Sunday, September 25, 2011

Seeing Strange Fruit

Every year I vow that next year I will take my girls to the Lotus Festival of World Music.

Think of the cultural stimulation! The excitement! How it will deepen their understanding of the world, and increase their love of all music! Besides, I really want to go, and we don't do babysitters.

Then that next year rolls around, and I look at the ticket prices compared to the short attention spans of my babes, and the fact that each of them STILL throws the occasional tantrum when over-stimulated and denied their way, and I think...next year. I will definitely take my girls to the Lotus Festival next year, when they're a little older, can appreciate the expensive music, and can be certain not to embarrass me and/or ruin the performances for everybody.

Fortunately, the Lotus Festival does so much community outreach that we do still get quite a bit of cultural stimulation and excitement and global understanding and world music, generally in outdoor locations with lots of other families with small children around and plenty of playground equipment or fountains or trees with falling acorns to entertain those with short attention spans.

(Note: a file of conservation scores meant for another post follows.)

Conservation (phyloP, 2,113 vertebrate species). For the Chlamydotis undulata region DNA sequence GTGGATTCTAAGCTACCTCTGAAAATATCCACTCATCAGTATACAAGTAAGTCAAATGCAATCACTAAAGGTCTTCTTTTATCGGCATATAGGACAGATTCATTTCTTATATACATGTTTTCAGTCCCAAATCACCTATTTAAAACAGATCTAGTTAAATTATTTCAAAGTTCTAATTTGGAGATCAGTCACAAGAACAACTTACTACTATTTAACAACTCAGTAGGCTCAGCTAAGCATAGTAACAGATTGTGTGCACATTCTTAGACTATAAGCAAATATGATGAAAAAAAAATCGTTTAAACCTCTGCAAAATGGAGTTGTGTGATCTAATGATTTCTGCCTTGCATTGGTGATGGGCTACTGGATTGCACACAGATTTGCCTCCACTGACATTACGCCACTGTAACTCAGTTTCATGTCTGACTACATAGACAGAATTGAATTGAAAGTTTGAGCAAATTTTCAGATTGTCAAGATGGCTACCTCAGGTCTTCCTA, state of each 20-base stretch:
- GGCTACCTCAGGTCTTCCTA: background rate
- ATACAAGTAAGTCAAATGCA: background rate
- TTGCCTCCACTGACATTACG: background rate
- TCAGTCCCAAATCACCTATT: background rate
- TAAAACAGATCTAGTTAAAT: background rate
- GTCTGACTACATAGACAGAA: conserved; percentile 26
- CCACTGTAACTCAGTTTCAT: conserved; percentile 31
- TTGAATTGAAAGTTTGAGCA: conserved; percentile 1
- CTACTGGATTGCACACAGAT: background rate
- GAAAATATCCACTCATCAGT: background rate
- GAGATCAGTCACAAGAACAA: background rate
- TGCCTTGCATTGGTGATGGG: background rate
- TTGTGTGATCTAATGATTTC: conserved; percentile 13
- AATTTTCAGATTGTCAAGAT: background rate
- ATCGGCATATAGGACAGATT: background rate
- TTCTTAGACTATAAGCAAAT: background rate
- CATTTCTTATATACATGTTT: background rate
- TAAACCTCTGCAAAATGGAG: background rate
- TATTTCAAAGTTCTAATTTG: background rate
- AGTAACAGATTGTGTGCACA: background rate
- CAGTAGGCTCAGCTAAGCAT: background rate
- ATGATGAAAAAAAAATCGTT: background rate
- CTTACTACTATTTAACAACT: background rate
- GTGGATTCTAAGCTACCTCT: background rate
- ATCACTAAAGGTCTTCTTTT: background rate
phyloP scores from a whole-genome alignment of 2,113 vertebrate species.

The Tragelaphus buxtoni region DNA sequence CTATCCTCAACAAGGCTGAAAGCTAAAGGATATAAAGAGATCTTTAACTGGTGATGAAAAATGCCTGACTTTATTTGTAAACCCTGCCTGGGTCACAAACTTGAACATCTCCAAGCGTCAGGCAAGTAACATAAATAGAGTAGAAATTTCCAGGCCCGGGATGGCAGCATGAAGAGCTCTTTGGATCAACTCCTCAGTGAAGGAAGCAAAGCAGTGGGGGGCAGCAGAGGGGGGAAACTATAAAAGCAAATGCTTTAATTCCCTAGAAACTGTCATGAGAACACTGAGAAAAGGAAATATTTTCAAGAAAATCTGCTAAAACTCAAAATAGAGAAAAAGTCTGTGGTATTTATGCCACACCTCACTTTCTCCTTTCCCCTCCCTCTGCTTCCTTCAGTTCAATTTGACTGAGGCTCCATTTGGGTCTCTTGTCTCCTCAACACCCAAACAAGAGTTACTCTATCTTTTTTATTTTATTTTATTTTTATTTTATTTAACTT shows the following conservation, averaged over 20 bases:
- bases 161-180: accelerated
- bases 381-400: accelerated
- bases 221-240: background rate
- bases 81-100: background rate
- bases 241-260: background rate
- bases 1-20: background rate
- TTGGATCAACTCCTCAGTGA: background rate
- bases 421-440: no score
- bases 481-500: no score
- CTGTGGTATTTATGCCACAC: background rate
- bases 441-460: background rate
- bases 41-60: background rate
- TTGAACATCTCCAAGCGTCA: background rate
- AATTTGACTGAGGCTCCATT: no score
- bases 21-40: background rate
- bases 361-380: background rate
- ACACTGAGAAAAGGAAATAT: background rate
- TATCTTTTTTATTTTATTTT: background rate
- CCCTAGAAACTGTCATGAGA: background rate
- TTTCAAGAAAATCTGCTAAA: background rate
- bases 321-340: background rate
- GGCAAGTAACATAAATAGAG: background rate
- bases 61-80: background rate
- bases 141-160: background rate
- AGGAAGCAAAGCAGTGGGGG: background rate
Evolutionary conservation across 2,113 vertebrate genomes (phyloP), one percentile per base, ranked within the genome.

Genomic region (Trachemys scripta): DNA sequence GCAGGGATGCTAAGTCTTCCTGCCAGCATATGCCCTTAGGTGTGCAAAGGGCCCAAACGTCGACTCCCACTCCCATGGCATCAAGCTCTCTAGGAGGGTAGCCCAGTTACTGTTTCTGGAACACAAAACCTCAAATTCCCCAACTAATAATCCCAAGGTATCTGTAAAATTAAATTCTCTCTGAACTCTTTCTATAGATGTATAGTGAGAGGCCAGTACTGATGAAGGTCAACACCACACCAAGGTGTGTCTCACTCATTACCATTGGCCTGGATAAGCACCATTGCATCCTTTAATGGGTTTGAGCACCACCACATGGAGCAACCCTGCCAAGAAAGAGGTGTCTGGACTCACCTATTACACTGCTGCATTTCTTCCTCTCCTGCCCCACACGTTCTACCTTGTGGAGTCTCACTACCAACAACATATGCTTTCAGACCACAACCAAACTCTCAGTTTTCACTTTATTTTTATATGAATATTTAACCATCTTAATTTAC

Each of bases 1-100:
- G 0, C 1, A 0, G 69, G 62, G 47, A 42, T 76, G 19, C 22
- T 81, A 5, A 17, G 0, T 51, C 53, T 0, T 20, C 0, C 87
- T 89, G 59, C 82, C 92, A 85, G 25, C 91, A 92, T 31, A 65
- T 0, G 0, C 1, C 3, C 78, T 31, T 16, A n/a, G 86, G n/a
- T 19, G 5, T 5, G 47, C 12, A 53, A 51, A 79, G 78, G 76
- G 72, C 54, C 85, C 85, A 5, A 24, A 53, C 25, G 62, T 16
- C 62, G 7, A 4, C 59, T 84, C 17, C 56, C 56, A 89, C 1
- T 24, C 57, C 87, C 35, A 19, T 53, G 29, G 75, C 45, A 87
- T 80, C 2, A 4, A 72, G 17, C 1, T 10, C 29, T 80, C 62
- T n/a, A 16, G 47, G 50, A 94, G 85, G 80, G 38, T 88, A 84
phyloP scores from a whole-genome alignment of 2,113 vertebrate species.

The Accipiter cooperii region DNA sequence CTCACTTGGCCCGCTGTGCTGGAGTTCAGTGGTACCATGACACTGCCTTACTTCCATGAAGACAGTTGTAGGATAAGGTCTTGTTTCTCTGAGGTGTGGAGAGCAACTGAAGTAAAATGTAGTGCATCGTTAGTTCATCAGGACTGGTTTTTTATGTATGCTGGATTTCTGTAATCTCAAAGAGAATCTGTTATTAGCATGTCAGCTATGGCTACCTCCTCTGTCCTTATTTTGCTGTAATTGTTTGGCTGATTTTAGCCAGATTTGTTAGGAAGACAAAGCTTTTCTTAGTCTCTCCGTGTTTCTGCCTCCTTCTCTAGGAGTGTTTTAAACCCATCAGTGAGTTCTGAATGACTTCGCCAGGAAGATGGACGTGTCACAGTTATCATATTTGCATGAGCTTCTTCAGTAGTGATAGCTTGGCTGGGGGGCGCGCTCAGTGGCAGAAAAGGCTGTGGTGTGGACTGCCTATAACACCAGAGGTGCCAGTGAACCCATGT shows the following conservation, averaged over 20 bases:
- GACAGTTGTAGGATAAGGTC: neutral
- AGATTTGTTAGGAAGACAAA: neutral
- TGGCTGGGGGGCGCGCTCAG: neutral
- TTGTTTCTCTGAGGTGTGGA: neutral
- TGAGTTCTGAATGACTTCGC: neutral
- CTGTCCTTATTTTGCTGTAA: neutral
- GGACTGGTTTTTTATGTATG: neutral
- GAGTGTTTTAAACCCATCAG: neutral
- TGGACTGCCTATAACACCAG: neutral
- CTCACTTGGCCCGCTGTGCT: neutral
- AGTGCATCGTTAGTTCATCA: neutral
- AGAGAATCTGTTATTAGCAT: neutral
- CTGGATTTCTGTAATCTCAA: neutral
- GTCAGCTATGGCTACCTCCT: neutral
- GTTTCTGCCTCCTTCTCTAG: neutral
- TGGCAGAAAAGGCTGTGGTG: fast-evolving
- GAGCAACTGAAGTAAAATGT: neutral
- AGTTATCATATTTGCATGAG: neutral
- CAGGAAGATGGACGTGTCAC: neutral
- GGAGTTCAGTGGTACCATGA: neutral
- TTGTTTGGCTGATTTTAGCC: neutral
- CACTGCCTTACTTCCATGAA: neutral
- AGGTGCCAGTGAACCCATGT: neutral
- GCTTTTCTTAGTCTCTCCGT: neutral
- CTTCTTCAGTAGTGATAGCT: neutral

Campus is a lovely hike from our house, so one afternoon this week we had a lovely hike there, stopping to gather acorns and black walnuts and pinecones and interesting sticks, to watch Strange Fruit perform on the lawn of the IU Art Museum.

It was the perfect performance. It was the middle of the day on a weekday, so while there was a good crowd of college students and families and a few grade school groups, it wasn't overwhelmingly packed. It was a nice day, so everyone was able to lounge on the grass, enabling even the littles to see everything. And, because it's a small town, we found a few friends to sit with:


Do you know Strange Fruit? They're Australian dancers who climb tall flexible metal poles, strap themselves to the tops of the poles, costume themselves, then use the poles as extensions of their bodies to perform gigantically swaying, twirling, bending choreographed dances:

It's really something that you have to see to believe:


Yep, that's my kid. SUPER immersed. Good thing I didn't pay thirty bucks for her to happily dig in the grass while women dance high overhead. Actually, she did engage when the dancers began to really show off how they could bend--


--so much so that she asked for my camera, and these next few photos are hers:



In the end, both girls agreed that the performance was wonderful, and they behaved excellently and were proud to be there:

Next year, I'm definitely going to take them to the full Lotus Festival.

Definitely.

1 comment:

Kimberly said...

I really wanted to see this, so I'm glad you shot some video. It's really cool!

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